Kansas on Monday filed a lawsuit against the Environmental Protection Agency (EPA), challenging new regulations that the state says will require utilities to invest hundreds of millions of dollars in new emissions control equipment before Jan. 1, 2012— a timeline the state’s utilities say is impossible to meet
Kansas is challenging the Cross-State Air Pollution Rule (CSAPR), a rule finalized by the EPA this summer and which is intended to prevent air pollution from states like Kansas from contributing to air-quality problems in downwind states in the northeast. The state was one of two additions to the program—the other being Texas—when the EPA finalized the new rules. The state was included based on findings that showed the state’s power plants were making it harder for Holland, Mich., and other areas to meet air quality standards.
Kansas Attorney General Derek Schmidt filed the lawsuit in the District of Columbia Circuit Court of Appeals. “The EPA gave Kansas only five months to make major changes to the way electricity is generated in our state,” Schmidt said. “It will be physically impossible for all of our utilities to comply, which means that either Kansans will be paying higher rates to buy out-of-state electricity or there simply will not be enough electricity to meet Kansas demand after the first of the year. Neither of those is an acceptable option.”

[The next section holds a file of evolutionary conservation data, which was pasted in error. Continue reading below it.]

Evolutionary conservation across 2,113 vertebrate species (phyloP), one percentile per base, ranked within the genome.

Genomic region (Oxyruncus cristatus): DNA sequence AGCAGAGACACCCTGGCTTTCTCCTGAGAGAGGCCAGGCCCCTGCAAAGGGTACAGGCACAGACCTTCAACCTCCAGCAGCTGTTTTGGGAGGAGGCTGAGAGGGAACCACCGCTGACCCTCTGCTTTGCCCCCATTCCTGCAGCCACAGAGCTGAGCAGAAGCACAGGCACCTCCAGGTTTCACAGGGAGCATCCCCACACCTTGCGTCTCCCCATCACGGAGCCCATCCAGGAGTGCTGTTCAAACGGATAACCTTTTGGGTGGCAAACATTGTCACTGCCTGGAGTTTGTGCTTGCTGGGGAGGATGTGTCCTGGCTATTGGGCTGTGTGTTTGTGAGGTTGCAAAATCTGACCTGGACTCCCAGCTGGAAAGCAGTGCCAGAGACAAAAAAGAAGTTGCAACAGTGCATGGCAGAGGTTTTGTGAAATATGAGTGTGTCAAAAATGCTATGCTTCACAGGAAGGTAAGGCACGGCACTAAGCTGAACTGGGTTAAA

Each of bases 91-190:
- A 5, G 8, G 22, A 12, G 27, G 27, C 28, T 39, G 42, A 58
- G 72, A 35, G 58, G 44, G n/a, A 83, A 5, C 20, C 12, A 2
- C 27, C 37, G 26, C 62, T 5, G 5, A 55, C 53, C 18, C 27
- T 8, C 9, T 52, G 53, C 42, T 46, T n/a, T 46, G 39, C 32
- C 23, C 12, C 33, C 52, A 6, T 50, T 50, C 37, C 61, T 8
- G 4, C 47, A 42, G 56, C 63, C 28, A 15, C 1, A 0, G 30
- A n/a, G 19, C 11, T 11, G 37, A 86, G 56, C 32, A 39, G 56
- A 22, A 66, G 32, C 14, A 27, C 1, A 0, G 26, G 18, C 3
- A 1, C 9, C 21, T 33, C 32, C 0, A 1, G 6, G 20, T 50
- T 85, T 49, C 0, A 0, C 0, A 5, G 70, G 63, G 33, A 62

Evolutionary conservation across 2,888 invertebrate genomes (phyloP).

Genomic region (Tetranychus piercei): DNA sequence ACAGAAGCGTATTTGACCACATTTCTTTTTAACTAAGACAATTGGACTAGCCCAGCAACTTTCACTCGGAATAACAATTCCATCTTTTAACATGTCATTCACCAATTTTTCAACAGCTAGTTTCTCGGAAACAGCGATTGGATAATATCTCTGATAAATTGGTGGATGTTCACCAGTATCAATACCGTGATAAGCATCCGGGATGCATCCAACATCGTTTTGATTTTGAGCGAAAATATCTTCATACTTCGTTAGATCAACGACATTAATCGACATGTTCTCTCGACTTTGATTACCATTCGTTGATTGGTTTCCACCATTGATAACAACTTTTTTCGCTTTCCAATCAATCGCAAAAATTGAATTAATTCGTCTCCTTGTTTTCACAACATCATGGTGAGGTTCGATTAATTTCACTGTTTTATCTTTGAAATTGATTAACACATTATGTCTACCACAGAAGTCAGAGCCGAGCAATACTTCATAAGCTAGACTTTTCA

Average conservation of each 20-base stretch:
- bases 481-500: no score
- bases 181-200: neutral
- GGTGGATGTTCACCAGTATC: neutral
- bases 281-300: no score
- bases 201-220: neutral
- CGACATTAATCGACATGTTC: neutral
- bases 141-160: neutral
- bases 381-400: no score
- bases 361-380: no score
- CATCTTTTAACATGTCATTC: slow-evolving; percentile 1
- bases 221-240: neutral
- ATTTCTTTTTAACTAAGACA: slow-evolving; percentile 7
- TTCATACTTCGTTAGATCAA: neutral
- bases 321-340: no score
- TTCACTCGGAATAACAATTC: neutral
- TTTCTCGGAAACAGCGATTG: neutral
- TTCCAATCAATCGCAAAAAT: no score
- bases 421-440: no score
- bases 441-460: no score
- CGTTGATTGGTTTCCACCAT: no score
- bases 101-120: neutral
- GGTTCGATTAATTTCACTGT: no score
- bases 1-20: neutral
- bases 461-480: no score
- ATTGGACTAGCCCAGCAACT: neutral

In the suit, Schmidt said the state disputes the EPA’s analysis of Kansas emissions levels, overestimating the state’s contribution to downwind air quality. “The rushed implementation of the new rule will needlessly add millions of dollars of costs to Kansas utilities,” he said. “Those costs will be passed through to Kansas consumers in the form of higher electricity rates and also will divert resources from investments in the utilities’ existing long-term pollution control plans.”
The state joins other entities in Kansas that have challenged EPA rules, including Westar Energy, the state’s largest utility, the Kansas City Board of Public Utilities, and the unified government of Wyandotte County.
Kansas is the first state to challenge the EPA’s CSAPR rule. Industry sources say Texas—which has sparred with the EPA on several other rules—will also soon file suit.
Sources: POWERnews, Kansas Attorney General’s Office